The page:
He argues against the idea that secularism will triumph over organized religion.

He also proposes foundational changes must occur in organized religion as our human community becomes more scientific, socially inter-connected and ecologically interdependent.

While he acknowledges there can be a cruel, violent and evil side of religion, the vast majority of religion’s influence has shaped human experience for the better.

He cites several scientific research studies proposing what he calls “an instinct to believe.

He suggests the ‘instinct to believe’ is in human DNA and explains why religion will endure.

He notes that even those who reject all organized religions still search for spiritual transcendence.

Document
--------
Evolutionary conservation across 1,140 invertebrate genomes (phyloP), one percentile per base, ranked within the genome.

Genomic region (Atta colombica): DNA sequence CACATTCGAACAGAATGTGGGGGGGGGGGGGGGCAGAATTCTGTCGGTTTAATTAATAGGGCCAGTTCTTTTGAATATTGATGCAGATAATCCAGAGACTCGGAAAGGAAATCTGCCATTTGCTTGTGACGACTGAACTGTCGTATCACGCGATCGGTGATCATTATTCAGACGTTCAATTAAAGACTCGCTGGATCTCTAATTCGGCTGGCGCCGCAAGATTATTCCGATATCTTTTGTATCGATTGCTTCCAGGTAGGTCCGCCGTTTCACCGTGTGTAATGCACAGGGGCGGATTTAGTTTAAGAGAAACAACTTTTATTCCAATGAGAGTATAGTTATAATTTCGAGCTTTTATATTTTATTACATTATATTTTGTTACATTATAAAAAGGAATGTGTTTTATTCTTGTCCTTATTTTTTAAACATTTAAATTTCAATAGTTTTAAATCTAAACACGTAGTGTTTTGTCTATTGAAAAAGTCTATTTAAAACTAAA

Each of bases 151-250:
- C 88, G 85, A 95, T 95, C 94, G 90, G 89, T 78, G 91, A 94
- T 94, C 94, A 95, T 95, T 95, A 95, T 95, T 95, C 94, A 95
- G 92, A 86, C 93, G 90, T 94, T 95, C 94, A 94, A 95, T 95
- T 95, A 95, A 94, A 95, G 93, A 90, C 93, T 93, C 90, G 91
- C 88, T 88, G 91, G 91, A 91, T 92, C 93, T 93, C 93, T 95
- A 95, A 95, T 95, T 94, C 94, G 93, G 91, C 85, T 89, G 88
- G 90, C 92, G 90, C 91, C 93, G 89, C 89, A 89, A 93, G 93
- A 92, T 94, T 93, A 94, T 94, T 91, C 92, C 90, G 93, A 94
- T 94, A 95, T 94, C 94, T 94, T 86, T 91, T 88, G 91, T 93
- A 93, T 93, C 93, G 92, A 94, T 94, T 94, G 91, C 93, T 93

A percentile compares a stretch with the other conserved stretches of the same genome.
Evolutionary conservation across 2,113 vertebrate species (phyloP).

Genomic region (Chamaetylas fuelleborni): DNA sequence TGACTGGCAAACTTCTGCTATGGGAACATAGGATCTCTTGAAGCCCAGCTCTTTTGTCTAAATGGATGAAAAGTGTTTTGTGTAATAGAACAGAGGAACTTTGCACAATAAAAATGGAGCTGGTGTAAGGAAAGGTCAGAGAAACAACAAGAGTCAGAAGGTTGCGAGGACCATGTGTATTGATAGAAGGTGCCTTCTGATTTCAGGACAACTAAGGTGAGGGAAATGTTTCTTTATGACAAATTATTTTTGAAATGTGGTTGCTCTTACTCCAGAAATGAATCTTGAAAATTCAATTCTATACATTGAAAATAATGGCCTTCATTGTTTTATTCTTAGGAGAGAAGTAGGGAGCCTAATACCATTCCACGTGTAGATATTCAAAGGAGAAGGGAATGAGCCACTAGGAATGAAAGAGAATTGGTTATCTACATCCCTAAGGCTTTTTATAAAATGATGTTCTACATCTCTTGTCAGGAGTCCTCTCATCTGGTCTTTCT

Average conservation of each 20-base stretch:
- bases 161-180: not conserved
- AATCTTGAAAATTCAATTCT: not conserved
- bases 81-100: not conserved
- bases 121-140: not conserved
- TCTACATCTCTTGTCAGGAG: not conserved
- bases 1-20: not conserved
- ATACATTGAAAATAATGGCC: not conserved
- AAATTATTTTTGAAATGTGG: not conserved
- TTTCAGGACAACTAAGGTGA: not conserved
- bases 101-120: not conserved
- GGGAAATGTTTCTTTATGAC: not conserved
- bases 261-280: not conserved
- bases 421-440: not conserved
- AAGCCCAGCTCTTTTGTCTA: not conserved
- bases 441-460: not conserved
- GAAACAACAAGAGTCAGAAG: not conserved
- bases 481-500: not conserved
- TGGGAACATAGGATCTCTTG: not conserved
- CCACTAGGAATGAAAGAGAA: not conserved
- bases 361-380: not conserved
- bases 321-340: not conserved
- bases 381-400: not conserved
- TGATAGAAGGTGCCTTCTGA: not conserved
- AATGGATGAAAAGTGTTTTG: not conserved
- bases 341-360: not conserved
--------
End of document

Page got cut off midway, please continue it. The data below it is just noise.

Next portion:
In other words, people NEED TO BELIEVE in something and make choices or commitments.

Scientists working in the human genome project found that human choice exerts as much power in evolution as do randomness, mutation, drift and selection.

Human choice is expressed as commitment.

In other words, evolutionary science is finding that the human story is less about survival of the fittest and more about survival of the finest commitments made through the faith instinct.


A second way you can express your Active Faith

among people to whom it just doesn’t make sense is:


Please understand me; I am not proposing you go looking for conflict.

However, when you live your faith committed to God’s message of gracious compassion, you will occasionally be involved in conflict.


Earlier in worship, Evelyn read a story about commitment and conflict.

Our story is the concluding scene of Stephen’s sermon which resulted in his martyrdom.

Stephen was the first person to be selected as a deacon by the Christians in Jerusalem.

Deacons were needed due to conflict between Hellenistic Christians and Jewish Christians.

Hellenistic Christians were people who spoke Greek; Hebrew or Jewish Christians did not.

Possibly, some Hebraic Christians looked down upon Hellenists in the faith community.